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November 27, 2017 Previous day Next day
policy institute
 
American consumers expect safety to be a high priority for their government leaders. This is something the Policy Institute learned this summer by commissioning an independent telephone survey of over 1000 U.S. residents to learn their views and expectations on adopting fire and electrical safety codes and keeping those codes up-to-date. Overwhelmingly, people expressed the opinion that they trust and expect that government at all levels is keeping these safety codes current with the latest safety advances and is not removing requirements that weaken those codes. To see the results of the survey and related information, check out our new, free downloadable fact sheet.    policy institute
If citizens feel that keeping codes up-to-date is a government responsibility, they likely feel similarly about other parts of the safety ecosystem. The safety ecosystem--all of the functions that support safety, like enforcement of codes, oversight of professionals responsible for the design and construction of the built environment, and raising awareness of risks posed by hazards both natural and man-made— depends on the support and attention of policymakers. None of these functions should be taken for granted.
As we learned from our survey, 86 percent of consumers believe that if they purchased a new home today, it would meet the most up-to-date code. And, 81 percent expect policymakers to view keeping electrical and fire safety codes up-to-date with new information and research a high priority. Decisions to remove safety requirements or delay the adoption of updated codes contravene this public trust.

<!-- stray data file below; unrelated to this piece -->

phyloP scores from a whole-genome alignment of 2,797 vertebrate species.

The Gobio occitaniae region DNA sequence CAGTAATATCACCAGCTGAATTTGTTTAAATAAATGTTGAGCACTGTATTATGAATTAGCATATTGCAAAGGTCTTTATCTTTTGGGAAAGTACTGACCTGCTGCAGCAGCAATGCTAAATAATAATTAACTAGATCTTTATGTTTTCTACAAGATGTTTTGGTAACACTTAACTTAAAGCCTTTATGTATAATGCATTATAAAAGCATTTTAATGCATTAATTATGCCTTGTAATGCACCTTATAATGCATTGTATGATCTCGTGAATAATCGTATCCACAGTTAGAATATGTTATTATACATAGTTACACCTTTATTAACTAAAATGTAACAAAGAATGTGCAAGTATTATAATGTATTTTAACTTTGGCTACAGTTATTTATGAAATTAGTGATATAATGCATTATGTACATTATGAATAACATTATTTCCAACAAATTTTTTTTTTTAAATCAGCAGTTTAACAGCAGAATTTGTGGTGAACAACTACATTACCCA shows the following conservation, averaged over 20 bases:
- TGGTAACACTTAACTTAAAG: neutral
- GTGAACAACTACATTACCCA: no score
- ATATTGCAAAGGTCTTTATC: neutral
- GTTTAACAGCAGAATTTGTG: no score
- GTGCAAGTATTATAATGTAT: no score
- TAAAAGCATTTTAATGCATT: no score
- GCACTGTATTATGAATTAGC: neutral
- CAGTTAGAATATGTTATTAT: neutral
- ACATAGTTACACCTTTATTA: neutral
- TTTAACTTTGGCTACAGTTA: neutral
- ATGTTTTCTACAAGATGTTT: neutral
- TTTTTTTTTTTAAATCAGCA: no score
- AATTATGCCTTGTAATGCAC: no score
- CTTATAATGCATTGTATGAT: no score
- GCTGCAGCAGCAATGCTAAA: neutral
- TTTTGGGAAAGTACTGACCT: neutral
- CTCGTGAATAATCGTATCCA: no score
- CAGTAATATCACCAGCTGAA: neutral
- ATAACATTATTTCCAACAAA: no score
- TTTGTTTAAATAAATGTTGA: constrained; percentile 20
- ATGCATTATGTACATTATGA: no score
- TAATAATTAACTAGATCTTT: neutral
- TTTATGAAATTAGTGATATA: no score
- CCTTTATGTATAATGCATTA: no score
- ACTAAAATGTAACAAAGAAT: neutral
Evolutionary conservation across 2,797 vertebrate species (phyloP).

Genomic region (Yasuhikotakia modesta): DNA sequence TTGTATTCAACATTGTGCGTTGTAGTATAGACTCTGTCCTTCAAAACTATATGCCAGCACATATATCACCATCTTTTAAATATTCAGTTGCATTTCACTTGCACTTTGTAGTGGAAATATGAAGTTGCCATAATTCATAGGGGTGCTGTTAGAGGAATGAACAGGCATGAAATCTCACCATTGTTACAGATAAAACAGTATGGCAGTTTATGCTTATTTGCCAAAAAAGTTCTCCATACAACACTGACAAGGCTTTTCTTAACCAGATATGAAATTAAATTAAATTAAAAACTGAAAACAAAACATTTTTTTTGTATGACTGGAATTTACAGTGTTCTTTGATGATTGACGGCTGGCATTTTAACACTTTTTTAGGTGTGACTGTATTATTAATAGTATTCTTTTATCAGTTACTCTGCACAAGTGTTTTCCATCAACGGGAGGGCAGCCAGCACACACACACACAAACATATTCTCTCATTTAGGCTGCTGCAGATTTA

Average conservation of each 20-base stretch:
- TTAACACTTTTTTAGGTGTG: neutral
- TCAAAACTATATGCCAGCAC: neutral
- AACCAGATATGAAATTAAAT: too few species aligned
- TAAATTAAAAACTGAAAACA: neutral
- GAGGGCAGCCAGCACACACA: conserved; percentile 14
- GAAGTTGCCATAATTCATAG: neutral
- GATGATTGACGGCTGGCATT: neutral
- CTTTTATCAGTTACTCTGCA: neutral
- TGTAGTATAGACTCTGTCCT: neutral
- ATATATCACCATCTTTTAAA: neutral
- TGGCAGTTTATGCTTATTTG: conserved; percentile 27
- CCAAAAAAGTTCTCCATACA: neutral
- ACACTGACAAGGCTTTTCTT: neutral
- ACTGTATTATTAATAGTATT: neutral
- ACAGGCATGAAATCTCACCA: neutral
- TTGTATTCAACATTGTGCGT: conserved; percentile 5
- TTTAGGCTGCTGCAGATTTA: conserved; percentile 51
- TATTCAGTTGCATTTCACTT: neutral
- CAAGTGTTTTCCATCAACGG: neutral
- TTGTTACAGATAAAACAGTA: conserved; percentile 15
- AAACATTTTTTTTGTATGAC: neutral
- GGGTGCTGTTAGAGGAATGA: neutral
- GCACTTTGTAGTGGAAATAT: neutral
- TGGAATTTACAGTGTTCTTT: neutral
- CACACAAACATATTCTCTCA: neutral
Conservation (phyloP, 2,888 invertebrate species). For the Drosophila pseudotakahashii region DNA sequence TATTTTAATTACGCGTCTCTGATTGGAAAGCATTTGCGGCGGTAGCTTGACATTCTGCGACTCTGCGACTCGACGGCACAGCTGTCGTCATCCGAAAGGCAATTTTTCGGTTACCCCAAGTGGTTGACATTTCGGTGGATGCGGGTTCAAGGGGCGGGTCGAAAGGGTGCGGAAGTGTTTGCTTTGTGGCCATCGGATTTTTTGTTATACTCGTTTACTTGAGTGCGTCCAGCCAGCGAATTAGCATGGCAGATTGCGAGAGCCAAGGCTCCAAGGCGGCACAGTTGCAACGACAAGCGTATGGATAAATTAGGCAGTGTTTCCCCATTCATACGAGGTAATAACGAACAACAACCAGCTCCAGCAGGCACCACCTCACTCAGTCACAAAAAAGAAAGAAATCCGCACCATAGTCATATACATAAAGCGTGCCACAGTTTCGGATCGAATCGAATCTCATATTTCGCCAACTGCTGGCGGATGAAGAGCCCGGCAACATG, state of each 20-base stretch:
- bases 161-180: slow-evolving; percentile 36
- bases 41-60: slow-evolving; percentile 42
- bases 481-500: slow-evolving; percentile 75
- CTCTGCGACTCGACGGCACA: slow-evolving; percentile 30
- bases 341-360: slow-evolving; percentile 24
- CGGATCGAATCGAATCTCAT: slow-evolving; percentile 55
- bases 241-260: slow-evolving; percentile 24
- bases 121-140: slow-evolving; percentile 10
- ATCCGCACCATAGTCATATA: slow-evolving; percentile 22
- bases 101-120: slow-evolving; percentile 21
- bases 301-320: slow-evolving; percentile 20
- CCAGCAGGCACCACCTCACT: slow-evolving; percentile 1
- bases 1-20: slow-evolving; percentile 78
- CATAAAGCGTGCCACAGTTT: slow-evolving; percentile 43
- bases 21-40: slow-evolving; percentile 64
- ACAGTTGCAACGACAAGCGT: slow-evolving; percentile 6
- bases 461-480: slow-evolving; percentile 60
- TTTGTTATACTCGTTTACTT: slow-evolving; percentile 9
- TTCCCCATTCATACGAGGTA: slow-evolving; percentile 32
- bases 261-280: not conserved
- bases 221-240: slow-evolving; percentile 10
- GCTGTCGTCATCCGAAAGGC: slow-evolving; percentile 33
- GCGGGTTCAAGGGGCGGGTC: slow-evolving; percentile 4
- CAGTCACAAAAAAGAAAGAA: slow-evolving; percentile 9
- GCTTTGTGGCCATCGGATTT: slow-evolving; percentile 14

These results should be an invitation to learn more about the entire safety ecosystem, as well as the role of organizations like NFPA within it. The resources available to support safety are expert-driven, extensive, and waiting to be put to good use by policymakers.    
For more information about the NFPA Fire & Life Safety Policy Institute, visit our website: www.nfpa.org/policyinstitute.              
As an employer in the electrical field you have dedicated yourself to one of the most rewarding professions. Safety remains a top priority for you and everyone on the job.    
To this end, NFPA 70E: Standard for Electrically Safety in the Workplace continues to evolve and shape the way employers and employees approach electrical safety to help save lives and avoid losses due to the hazards that are present when working on or near electrical systems. As an employer, it also assists you in complying with OSHA guidelines.   
NFPA knows that electrical professionals who remain committed to safe work practices need access to the latest code and 70E resources and information to allow workers to do the job as safely and efficiently as possible. For example, the 2018 edition has emphasized performing an arc-flash risk assessment as a critical part of every task being performed. Chris Coache, NFPA’s senior electrical engineer, explains it this way:   
The risk assessment procedure now specifically requires you to address human error and its negative consequences on people, work environments, and equipment. To assist in implementation, new Informative Annex Q (Human Performance and Workplace Electrical Safety) has also been added.
Get the full explanation from Chris in our short video below; it’s the first of our five-part series that explains some of the top changes in the 2018 edition. (NOTE: This clip is part of a pre-recorded full webinar presented in July 2017).   
Want to learn even more about this particular change? NFPA’s Electrical Technical Lead, Derek Vigstol just wrote about it in his latest “In Compliance” column in the November/December issue of NFPA Journal.   
Let NFPA provide you with everything you need to take your electrical safety skills to the next level with knowledge gained right from the source. Find this information and additional resources related to 70E including articles, blog series, fact sheet, trainings and products, at www.nfpa.org/70E.      

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